I think this one may be a bit of an judgement call for each example, but mine would be this. Your 4 year-old daughter is not bad for disagreeing with you about whether she's able to handle a bread-knife safely, and it's good to allow her to sulk or to challenge that boundary, as long as she's polite about it. But you don't let her pick up the knife. The ...


10

I would add that there are significant cultural differences between the US and to some extent other western countries (particularly British-origin cultures) and eastern countries (and even some 'western' countries) that make this a very different issue for the two cultures. I'm going to use 'Americans' here as that is my experience, but I believe some of ...


10

Raising a child is not a game of chess. There is not a "next move." When I was 12 was the last time I was spanked. It was by my mother. I couldn't help but laugh at her attempt. My very strong timber-faller stepdad then assaulted me by kicking and punching me. Do you know what lesson I learned? Despise him. 25 years later, that is the sum of my memory ...


10

Laughter is a big emotional response. My son does this to me too. (And my body is also wired to laugh inappropriately in extremely high-tension situations, so I can relate on that level too.) Now the weird part and the part I don't understand is that she claims she cannot control the laughter. She says that she doesn't want to laugh but she can't help ...


10

So this doesn't seem too unusual to me. Many babies prefer to be held, and some more than others. A few suggestions: Have you tried swaddling? The feeling of being wrapped mimics the feeling in the womb, and my babies would not sleep without being swaddled. have you tried a swing? Some babies really like the gentle rocking motion (again, this mimics the ...


10

I take it you have a cell-phone with recording capabilities? Maybe your parents do as well? Start using them. When you have caught enough of her threats on film, let her go ahead and call the police. They will tell her if she doesn't stop calling for such nonsense, they will write out a ticket or might even haul her in to show her what calling the police for ...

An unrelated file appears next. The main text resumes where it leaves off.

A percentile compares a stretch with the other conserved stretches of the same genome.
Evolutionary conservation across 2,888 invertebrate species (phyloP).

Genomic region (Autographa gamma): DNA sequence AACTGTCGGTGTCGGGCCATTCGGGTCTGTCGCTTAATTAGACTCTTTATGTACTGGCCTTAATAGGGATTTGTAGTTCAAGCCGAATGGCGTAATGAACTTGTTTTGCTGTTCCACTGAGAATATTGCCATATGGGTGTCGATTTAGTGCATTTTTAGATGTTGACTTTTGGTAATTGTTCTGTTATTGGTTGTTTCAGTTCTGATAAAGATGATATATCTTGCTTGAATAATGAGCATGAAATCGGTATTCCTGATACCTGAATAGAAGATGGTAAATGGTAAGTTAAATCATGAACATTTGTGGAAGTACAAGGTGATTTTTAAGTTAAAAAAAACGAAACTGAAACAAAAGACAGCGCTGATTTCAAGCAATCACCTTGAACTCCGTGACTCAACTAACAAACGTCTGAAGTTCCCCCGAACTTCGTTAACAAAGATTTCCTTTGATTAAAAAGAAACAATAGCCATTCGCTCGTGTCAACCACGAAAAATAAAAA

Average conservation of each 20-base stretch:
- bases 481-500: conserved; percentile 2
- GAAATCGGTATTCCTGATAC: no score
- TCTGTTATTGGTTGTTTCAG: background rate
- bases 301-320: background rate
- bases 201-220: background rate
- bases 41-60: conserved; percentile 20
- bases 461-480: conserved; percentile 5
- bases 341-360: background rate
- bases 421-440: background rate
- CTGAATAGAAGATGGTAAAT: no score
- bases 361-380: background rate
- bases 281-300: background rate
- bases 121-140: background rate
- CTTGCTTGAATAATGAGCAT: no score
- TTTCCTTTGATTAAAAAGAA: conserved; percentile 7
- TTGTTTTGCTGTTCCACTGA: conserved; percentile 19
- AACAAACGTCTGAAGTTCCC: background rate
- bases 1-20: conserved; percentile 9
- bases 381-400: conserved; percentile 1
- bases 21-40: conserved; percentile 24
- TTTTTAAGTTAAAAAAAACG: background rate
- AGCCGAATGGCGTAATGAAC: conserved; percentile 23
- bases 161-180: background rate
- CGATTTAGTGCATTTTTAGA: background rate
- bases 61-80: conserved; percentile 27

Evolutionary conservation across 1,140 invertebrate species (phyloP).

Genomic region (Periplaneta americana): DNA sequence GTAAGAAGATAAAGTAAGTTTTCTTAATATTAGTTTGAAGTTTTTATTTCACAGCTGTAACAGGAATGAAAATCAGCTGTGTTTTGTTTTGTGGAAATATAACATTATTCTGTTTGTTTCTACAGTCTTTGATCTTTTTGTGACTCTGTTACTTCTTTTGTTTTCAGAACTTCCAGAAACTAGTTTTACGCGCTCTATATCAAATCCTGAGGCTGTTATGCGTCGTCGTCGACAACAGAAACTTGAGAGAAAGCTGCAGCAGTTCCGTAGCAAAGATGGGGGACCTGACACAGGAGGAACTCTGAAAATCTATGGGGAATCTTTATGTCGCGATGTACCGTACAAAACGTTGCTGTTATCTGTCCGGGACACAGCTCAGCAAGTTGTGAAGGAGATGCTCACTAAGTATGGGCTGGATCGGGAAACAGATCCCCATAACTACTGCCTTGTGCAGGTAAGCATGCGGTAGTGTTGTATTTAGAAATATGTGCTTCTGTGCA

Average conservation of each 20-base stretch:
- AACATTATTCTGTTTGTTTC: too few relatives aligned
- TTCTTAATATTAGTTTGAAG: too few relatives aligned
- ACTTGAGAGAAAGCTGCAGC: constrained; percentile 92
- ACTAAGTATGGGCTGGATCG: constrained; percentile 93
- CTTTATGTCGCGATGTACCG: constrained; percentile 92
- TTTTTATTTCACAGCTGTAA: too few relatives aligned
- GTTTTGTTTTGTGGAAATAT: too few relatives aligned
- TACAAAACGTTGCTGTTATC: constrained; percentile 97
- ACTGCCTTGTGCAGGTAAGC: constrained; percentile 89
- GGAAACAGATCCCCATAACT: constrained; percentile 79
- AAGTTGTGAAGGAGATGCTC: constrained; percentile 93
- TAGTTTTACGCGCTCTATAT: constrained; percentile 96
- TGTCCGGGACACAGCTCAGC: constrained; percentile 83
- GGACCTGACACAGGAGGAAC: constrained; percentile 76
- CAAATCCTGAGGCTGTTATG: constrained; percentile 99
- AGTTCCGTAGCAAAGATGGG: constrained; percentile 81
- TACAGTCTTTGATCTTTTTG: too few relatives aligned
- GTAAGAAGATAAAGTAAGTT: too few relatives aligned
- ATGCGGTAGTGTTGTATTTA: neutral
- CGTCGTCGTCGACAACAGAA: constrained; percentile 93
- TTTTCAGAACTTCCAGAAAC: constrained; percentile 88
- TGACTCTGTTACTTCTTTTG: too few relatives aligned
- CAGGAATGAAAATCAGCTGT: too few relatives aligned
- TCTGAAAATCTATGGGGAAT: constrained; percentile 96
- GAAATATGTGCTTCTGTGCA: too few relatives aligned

9

Yes, it is common for toddlers to cry when things are not in order. Why? First off, at that age, kids like consistency because it offers a sense of security. Knowing things are always in their place means that other, more important things will also always be in their place - like mommy and daddy will always come home, food will always be on the table, ...


9

Although your son's behaviour might be strange to some people, it seems perfectly fine. Some children are daydreamers and your son seems to be one too. He lives in his own world and thoughts, so he just stands there and stares into open space. He forgets about the lunch and other activities, because they are not important to him or because he dreamed while ...


9

Toddlers this age (and younger) bite. That's just a fact. Most of them outgrow it fairly unceremoniously. They bite for a number of reasons, three of which are 1) reaction, 2) attention, and 3) frustration. Usually this frustration stems from not being able to "use their words" to adequately express their frustration. To combat this, show him all the time ...


9

The first question is: when is it right to give advice? The second question is: what qualifications must you have to give advice when it's needed? In most circumstances, it's not wise to give any advice to people who have not asked for it. If the recipient doesn't think they need it, they aren't going to listen to it anyway. All the advice giver will do is ...